Figure 6b depicts the same image section of fringe patterns like before but overlaid with the resulting blobs after thresholding. Blue crosses are the centroids of each fringe pattern and correlate to the x y -position of its respective particle unless the shape of the blob deviates too much from an ideal circle of 1. In such cases, the assumption is made that at least two fringe patterns are overlapping and a correction in the count of detected particles is made by + 1 for each affected blob. A second cross nearby the actual blob centroid marks the correction made. Of course, the actual particle position does not relate to the determined centroids any more. Orange crosses annotate valid fringe patterns which the algorithm does not recognize. These are missing hits.

4.3. DCNN

The detection performance of the DCNN is evaluated in terms of accuracy and precision. A computer with an Intel Xeon W-2145 (Skylake-W) 8-Core CPU and a GPU (NVIDIA GeForce RTX2080 TI) was used. Regarding the training dataset, around 6000 artificially generated holograms have been modelled with the APM and following 64 images were selected as a validation dataset. In these datasets, the number of particles steadily increases from 0 to greater than 200 particles. The number of epochs for the training was 50 and the training time was approximately 4.5 h.
Table 1 shows the accuracy and precision values of the selected samples. In this selection, particles are ranging from 53 to 180. The accuracy is calculated by the number of True Positives + True Negatives divided by the total number of predictions. The formula for precision is the number of True Positives divided by True Positives + False Positives. If no detection of a False Positives takes place, the precision is 1.0.

4.4. Comparison of Detection Performance

A quantification of detection performance on real world measurement data is difficult considering that the generation of particles and its supply to the measurement instrument at an unambiguous, steady and reproducable rate is practically impossible. Under these aspects, the actual particle count in the imaged sampling volume of the PIU is in fact unknown and badly verifiable. Therefore, a comparison of particle number concentration C N in n u m b e r o f p a r t i c l e s / u n i t v o l u m e = [#/cm 3 ] is most reasonable wherefore the counting results obtained by the three detection methods need to be converted according to [1]:
C N = N ( τ ) Q · τ s reference CPC = N ( V ) V s PIU
The conversion for the PIU is the measured particle count N ( V ) over the known sampling volume V s of the PIU. In contrast to that, the reference CPC operates at a known flow rate Q and counts the particles N ( τ ) in a certain sampling interval τ s [33].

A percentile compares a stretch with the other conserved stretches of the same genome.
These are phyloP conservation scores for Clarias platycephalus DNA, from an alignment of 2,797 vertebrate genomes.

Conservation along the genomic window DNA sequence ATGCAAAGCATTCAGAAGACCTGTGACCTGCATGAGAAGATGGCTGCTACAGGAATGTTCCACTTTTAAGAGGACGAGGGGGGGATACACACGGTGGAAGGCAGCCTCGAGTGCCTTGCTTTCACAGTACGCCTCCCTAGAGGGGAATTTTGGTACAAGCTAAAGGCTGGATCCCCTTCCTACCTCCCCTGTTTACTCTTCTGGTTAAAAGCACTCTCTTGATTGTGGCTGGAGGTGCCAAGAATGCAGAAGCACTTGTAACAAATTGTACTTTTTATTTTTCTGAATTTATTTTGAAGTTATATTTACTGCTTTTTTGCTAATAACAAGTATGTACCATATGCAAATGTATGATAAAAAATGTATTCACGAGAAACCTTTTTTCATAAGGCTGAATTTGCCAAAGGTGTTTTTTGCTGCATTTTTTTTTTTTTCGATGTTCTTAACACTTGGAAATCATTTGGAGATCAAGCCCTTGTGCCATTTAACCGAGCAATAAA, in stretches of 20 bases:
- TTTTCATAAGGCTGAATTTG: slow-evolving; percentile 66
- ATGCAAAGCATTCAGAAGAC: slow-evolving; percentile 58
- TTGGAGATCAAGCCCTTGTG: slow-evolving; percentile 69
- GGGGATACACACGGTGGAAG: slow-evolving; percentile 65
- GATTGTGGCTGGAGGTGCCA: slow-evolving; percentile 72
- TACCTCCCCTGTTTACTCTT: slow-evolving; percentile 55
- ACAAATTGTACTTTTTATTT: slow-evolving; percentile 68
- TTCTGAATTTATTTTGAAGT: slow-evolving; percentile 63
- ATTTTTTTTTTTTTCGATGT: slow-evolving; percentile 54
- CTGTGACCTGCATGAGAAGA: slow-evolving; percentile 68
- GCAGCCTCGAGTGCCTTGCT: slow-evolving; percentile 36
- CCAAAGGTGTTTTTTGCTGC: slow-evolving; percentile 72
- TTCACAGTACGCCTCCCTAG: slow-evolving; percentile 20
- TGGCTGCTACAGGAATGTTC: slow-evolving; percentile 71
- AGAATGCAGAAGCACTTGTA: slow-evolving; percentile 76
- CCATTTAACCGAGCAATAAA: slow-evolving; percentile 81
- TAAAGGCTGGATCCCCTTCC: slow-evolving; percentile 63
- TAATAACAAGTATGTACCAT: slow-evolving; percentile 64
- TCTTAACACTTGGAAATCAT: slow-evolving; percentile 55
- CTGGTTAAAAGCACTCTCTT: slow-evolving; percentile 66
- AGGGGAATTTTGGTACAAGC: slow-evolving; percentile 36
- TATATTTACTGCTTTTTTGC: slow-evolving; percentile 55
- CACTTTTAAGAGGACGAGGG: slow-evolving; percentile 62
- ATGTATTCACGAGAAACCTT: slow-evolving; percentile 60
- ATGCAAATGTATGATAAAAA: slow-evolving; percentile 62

In Figure 7, the counting results of the customized HT (top left), the blob detection (top right) and the DCNN (bottom) are compared in terms of the aforementioned particle number concentration. The concentration was ramped from 0 to 2030 #/cm 3 which, with respect to image processing, means an average count of roughly 0 to 488 fringe patterns per image. The course of the ideal correlation is drawn as a black reference line. Three frames per measurement point were acquired because the sampling interval of both, the PIU and the reference CPC match best—cf. [1]. The measurement curve is fitted with a polynomial regression function of 3rd order to emphasize the course of detection points.
All three counting methods provide good linearity as long as fringe patterns are spatially well separated ( C N < 500 #/cm 3 ). With increasing particle densities, the likelhood of partially overlapping fringe pattern rises and the detection performance of the DCNN significantly drops. The customized HT and the blob detection can handle particle number concentrations up to approximately C = 1250 #/cm 3 (or 300 particles per frame) before a regression is noticeable. This implies that partial overlaps are separable very well with these methods (see also in Figure 5 and Figure 6). At even higher counting rates, however, the linear correlation is distorted because of the rising occurence of coinciding particles which is a well known limitation when optically detecting particles [1]. Fringe patterns do not only partially overlap any more but start to superimpose to a mutual pattern of fringes at which neither algorithm is capable of resolving this complex formed patterns (a separation task like this now requires backpropagation algorithms).
Higher error bars in all methods are mostly related to fluctuations of particle rates during the measurement.

4.4.1. Details on Customized HT

From Figure 7, the conclusion can be drawn that the counting performance of the customized HT and the blob detection is very similar in terms of counting rates. The customized HT is more robust against noise and intensity fluctuations in images and therefore less erroneous though. The detectability of fringes at even strong overlaps is very high as was found out in Figure 5. Images without particles are unproblematic and make this method a good candidate for “zero-particle” monitoring.

4.4.2. Details on Blob Detection

Figure 6 illustrates that strong overlaps of fringe patterns lead to merged blobs. This problem is counteracted with the implemented corrective measure where non-circular blobs are treated as multiple occurances. Such blobs are double counted which acts to some extent as a coincidence correction. As a result, the blob detection even gains a slight advantage over the HT at higher particle densities (3) in Figure 7b.